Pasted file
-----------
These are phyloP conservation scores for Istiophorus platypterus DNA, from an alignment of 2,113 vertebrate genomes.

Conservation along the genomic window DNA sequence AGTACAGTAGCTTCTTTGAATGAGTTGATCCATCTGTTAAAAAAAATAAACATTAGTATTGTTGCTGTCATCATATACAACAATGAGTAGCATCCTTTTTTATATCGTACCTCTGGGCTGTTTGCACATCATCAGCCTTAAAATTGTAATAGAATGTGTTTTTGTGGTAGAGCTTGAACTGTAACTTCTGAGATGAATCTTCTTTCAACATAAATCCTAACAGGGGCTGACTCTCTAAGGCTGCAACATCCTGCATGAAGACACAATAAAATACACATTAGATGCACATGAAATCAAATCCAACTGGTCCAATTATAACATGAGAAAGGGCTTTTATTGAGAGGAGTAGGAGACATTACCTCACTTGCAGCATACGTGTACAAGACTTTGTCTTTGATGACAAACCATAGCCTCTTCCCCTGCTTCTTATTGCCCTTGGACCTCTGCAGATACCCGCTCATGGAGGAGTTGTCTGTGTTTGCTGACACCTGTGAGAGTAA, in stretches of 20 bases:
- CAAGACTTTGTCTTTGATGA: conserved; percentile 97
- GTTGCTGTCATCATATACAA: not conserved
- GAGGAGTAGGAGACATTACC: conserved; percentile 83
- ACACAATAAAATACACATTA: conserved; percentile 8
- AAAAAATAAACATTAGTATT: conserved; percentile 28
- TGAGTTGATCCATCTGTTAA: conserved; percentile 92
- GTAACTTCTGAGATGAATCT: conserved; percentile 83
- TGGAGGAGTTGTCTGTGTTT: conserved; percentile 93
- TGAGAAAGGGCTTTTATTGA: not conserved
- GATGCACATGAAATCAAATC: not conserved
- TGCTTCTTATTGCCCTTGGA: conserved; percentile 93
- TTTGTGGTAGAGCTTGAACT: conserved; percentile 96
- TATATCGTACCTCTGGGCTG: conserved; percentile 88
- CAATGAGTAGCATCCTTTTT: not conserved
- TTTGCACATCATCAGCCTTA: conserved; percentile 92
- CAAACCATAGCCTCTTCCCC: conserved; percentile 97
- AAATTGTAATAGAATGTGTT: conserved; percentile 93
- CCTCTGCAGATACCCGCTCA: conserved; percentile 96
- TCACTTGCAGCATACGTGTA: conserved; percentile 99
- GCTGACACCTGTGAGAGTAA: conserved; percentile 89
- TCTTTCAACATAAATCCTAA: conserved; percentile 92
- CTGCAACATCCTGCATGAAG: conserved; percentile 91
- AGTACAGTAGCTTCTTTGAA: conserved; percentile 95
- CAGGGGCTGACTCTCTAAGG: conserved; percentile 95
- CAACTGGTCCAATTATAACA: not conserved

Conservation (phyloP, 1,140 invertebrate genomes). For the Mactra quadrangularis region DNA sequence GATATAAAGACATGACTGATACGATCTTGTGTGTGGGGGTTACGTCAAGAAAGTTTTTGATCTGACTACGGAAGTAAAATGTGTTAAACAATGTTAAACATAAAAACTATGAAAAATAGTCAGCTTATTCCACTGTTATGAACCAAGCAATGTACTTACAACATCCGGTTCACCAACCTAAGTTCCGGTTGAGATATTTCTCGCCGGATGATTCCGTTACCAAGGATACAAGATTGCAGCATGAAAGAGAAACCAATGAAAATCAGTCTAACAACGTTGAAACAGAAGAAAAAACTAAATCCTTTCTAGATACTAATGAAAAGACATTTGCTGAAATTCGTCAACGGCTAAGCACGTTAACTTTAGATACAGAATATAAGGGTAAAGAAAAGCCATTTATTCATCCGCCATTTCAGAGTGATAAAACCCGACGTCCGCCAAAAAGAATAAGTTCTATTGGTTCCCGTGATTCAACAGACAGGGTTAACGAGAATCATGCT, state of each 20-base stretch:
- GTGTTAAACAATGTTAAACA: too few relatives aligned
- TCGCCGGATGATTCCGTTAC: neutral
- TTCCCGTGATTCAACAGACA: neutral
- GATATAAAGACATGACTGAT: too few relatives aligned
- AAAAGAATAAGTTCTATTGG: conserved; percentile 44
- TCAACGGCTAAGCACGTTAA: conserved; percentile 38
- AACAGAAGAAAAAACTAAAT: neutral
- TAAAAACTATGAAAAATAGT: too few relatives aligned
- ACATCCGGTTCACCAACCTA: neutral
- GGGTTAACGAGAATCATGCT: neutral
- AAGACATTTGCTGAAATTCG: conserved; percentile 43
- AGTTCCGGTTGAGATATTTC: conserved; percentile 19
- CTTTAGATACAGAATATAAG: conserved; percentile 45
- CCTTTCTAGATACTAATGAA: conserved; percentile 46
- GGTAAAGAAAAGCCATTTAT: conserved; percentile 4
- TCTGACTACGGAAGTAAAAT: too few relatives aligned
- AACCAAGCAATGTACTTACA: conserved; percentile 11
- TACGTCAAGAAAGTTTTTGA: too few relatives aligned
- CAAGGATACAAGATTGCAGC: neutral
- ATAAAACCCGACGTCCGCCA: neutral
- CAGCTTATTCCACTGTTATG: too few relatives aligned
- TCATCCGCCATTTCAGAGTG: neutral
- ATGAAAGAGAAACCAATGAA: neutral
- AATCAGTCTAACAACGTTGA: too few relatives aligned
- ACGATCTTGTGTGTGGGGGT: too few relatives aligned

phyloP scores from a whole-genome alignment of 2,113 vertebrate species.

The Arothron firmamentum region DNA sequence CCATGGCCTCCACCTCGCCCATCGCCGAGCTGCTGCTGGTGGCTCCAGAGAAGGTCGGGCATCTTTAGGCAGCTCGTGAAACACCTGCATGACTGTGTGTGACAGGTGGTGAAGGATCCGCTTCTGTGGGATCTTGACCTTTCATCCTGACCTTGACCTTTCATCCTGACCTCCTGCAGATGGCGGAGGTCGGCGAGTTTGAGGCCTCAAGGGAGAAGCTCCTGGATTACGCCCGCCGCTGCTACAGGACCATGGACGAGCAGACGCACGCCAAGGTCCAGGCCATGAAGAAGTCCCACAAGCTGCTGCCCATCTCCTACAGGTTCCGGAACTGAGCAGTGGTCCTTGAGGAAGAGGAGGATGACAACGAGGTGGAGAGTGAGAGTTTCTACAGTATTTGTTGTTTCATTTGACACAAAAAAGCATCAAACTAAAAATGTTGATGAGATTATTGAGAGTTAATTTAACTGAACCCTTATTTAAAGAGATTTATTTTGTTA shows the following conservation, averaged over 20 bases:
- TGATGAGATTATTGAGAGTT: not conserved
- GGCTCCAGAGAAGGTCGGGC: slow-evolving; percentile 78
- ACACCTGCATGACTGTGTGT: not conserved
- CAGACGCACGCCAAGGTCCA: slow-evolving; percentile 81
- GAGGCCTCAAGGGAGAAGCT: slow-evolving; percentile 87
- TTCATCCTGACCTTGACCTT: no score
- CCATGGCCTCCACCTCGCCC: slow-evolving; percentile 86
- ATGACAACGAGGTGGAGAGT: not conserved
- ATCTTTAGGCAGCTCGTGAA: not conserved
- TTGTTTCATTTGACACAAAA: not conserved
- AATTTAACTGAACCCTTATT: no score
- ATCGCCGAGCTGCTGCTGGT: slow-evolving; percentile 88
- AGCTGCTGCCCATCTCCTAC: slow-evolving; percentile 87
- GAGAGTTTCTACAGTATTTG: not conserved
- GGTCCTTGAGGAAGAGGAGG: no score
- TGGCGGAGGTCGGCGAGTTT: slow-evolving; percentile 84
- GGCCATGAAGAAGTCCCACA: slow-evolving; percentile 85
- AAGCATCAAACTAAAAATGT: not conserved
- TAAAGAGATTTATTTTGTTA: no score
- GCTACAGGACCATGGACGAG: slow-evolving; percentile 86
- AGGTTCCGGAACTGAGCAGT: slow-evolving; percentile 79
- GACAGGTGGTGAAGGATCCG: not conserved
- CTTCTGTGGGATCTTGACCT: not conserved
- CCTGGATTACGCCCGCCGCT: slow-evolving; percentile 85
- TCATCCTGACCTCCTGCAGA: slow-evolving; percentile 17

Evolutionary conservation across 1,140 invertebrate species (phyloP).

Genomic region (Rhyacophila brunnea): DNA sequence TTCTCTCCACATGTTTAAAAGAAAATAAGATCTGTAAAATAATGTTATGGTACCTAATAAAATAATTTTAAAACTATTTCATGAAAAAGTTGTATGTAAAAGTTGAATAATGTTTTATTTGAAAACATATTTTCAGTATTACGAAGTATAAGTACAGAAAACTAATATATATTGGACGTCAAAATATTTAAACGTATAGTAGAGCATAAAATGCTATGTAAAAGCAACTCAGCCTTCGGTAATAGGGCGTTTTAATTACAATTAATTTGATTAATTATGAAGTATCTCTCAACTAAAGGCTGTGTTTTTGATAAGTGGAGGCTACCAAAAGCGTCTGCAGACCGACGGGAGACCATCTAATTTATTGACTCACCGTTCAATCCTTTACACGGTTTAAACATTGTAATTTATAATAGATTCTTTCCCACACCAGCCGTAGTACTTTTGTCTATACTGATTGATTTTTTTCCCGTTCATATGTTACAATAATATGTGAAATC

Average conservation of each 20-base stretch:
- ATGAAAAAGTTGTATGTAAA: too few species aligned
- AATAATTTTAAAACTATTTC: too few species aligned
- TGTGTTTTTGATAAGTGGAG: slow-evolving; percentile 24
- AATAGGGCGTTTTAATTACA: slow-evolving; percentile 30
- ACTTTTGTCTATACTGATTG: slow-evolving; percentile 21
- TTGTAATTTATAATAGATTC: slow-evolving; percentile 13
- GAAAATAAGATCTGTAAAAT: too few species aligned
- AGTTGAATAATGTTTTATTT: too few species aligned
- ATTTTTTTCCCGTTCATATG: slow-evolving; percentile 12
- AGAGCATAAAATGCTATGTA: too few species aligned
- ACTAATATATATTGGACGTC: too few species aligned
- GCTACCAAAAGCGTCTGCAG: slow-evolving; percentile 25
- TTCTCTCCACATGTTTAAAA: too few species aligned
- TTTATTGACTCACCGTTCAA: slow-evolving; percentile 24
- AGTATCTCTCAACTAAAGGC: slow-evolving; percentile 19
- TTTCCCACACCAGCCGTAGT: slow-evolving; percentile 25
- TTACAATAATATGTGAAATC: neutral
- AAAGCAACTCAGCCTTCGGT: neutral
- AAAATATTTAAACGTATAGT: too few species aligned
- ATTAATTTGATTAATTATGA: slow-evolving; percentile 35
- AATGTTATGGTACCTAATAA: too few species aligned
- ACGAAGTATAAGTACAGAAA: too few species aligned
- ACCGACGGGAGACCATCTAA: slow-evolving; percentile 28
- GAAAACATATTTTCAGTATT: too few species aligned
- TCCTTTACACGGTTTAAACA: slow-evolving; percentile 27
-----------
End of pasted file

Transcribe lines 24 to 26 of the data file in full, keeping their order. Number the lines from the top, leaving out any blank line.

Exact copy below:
- CTGCAACATCCTGCATGAAG: conserved; percentile 91
- AGTACAGTAGCTTCTTTGAA: conserved; percentile 95
- CAGGGGCTGACTCTCTAAGG: conserved; percentile 95